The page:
Understanding the Intestacy Rules: who inherits?

When you die without a will your estate (property, possessions and money) is shared our according to certain rules - and if no one falls under the rules, then the estate goes to the Crown. These are called the intestacy rules and anyone who dies without a will is called an intestate person.

We handle the complete service of administering the estate including application for Grant of Representation, payment of Inheritance Tax due, collection of the estate's assets, conveyancing for the sale, payment of any debts/unpaid bills and final distribution to the beneficiaries.

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What about intestacy rules for Married couples and civil partners?

In order to inherit under the Intestacy Rules, you must still be married to an intestate person at the point of their death. If you are divorced then you do not inherit anything from your ex-partner. It is important to note that although divorce proceedings may be under way, the intestate person's partner will still inherit until the divorce is finalised by the issuing of the decree absolute.

In cases where you are married and have no children, then the entirety of the estate of the intestate person will pass to their spouse. If there are children or Grand-children related to the intestate person and the net assets of the estate are less than £250,000, then the surviving spouse inherits the entire estate. If the net assets of the estate are over £250,000, the surviving spouse inherits:

  • all personal possessions
  • the first £250,000

The rest of the estate is divided in half; half goes to the surviving spouse and the remainder shared equally between the children or the Grandchildren.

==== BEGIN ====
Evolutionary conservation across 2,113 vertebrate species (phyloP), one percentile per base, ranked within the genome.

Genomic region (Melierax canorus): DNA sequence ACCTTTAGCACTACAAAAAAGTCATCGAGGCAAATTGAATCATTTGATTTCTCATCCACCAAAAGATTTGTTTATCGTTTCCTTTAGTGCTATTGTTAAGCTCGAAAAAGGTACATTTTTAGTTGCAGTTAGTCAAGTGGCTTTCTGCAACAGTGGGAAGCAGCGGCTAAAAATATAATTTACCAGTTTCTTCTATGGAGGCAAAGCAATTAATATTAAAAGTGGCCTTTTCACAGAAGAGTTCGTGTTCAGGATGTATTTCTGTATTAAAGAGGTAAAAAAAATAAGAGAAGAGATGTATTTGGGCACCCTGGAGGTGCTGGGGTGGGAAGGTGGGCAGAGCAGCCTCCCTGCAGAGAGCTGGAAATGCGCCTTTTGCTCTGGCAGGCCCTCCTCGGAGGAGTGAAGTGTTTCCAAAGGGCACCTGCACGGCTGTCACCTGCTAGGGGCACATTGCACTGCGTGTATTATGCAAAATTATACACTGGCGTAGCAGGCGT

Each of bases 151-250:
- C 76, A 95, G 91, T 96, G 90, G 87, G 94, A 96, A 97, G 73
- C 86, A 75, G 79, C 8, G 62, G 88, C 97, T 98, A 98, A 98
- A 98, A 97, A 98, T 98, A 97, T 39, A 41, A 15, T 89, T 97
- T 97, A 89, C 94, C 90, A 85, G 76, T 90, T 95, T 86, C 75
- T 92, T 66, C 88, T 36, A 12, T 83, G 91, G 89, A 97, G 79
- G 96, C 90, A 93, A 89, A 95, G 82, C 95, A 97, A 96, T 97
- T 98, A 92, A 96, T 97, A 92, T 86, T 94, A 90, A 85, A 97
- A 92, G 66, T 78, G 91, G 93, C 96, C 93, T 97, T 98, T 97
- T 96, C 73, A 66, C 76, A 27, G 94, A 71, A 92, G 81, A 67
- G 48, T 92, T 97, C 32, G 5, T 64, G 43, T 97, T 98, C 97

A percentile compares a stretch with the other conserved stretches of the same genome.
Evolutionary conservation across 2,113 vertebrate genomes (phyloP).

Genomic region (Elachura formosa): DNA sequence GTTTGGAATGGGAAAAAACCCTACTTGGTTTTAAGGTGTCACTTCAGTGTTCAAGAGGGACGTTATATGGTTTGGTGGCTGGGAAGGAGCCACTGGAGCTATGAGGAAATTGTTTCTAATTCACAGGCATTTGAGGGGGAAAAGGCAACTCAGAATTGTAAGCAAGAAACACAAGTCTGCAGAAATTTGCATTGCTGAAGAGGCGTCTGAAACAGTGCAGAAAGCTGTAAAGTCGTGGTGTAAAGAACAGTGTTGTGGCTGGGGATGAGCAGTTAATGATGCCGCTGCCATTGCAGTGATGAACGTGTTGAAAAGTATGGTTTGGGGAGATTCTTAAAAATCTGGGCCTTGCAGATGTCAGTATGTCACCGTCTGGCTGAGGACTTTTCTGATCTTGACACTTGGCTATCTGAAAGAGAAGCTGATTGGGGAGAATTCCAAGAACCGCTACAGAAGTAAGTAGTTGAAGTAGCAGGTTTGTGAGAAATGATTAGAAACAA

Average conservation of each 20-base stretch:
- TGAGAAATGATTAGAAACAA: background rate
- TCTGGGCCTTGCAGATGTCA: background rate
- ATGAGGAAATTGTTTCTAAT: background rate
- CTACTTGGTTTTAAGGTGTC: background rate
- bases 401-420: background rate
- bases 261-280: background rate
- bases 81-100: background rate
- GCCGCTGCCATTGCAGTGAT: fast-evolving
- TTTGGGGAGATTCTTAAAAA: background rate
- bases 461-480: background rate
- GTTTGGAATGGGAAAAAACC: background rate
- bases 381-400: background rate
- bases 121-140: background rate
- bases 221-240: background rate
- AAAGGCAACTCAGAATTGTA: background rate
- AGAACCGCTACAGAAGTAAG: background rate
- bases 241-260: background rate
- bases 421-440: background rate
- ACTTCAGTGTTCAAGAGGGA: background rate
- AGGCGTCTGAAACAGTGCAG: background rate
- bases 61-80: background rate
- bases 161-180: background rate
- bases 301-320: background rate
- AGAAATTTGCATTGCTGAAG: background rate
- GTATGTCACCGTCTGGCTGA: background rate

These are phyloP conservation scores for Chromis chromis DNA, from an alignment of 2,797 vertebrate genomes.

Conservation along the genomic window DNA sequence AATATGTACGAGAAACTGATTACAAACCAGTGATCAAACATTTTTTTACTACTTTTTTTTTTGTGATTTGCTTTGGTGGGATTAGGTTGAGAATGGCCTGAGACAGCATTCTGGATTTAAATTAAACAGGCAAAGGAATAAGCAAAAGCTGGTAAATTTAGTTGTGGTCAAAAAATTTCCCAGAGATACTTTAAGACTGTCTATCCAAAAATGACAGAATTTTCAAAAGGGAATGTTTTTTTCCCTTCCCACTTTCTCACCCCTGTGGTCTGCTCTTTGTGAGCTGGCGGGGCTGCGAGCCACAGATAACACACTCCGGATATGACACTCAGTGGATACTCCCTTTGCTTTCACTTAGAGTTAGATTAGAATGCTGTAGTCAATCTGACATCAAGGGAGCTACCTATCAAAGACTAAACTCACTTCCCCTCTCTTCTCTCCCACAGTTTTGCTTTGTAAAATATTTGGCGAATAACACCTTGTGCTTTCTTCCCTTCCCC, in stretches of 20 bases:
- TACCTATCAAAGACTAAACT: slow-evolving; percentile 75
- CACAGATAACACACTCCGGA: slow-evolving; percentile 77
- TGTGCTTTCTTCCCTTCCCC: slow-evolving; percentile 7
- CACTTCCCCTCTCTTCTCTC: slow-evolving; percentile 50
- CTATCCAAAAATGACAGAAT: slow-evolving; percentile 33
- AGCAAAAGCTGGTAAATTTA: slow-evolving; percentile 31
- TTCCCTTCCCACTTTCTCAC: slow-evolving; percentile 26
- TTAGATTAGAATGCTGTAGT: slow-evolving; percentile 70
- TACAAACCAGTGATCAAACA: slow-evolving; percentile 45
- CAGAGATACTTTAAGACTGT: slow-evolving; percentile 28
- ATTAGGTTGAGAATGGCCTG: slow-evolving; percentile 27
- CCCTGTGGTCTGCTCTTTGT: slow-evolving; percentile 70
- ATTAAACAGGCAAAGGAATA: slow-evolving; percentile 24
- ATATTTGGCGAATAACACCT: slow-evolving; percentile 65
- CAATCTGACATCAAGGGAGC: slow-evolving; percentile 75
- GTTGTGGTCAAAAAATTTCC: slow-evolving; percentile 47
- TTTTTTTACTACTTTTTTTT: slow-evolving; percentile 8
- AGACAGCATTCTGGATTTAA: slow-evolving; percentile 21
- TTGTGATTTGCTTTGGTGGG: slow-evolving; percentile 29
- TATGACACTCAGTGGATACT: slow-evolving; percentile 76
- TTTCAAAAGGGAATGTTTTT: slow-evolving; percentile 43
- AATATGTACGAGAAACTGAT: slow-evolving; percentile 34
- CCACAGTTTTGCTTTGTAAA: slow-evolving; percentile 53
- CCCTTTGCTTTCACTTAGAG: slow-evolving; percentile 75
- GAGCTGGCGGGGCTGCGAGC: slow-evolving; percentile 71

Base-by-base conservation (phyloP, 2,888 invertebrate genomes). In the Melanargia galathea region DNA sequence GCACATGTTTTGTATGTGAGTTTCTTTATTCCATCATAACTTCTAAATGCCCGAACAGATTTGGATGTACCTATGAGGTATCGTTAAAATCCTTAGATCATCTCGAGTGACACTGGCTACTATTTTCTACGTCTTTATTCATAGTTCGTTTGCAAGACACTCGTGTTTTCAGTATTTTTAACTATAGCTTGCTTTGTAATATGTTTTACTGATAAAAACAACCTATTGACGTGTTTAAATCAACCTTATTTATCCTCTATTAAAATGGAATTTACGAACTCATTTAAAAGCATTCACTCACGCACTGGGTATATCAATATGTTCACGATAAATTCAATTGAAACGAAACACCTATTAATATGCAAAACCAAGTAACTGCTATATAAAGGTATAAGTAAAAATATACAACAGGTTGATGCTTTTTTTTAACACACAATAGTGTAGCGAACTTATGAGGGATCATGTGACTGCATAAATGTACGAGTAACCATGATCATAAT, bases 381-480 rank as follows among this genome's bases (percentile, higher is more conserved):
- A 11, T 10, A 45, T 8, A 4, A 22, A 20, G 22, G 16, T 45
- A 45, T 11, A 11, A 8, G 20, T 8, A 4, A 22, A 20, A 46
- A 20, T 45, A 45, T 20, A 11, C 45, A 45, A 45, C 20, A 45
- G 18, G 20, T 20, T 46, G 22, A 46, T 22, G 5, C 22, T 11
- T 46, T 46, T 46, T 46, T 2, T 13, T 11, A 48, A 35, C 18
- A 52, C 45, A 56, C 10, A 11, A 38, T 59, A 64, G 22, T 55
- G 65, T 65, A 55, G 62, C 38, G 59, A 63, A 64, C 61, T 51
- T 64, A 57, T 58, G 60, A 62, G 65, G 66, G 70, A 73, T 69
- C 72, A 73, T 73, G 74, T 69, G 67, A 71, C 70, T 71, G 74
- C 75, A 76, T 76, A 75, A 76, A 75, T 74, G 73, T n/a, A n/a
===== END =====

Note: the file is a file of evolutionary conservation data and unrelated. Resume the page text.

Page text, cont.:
The interesting part is that the surviving spouse is only entitled to the interest on their half of the capital (not of the £250k, but anything on top of this which is split) during their lifetime so that once they die, the half of the capital is divided equally between the children or Grandchildren.

Intestacy-Calculator.pngClick to find out who inherits from the estate of an intestate person

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An Intestacy Example : No will with wife and children

A husband dies leaving an estate worth £650,000 and a wife (or civil partner) and two children. The wife receives the personal possessions (sometimes called chattels) and £250,000 outright. The balance of £400,000 is split 50/50, so £200,000 going to the wife (for which she will only benefit from the interest of) and the other half going to their 2 children.

An Intestacy Example : No will with wife and no children and parents

If the intestate person died leaving a spouse but no children or grandchildren but the parents of the deceased are still alive, then the spouse or civil partner gets the chattels and a statutory legacy and half of the remainder outright. The parents get the other half of the remainder outright but if they have not survived the deceased but the deceased had left sisters or brothers they will share the other half of the remainder.

What happens to the house of the intestate person?

The challenge arises where the net assets of the estate lie in the house of the intestate person. Simply put, it is hard to release the equity of the property unless the surviving spouse can afford to pay the amount due to the children out of their own savings (liquid assets - readily available)

Children inherited but are under 18 years old

If the children are under the age of 18, then their share is held in trust for them until they reach the age of 18 or marry below that age. Also if a child of the intestate died during the lifetime of the intestate but left issue themselves then the issue take the parents share in equal shares if there is more than one.

Do you inherit from your adopted intestate parents?

If you are adopted then your entitlement arising under the Intestacy Rules arises from your Adopted parents and not your blood line. This means that you can only inherit from your adopted parents, not from your original blood parents.

Need help with a intestate dispute?

When a person dies intestate it can leave many relatives with an expectation that they are due to inherit from the estate. Intestacy Rules are there to handle these disputes, however if you need help please get in touch. Call 0333 344 3234 for a Fixed Probate Fee Quote for Wills & Probate specialists.


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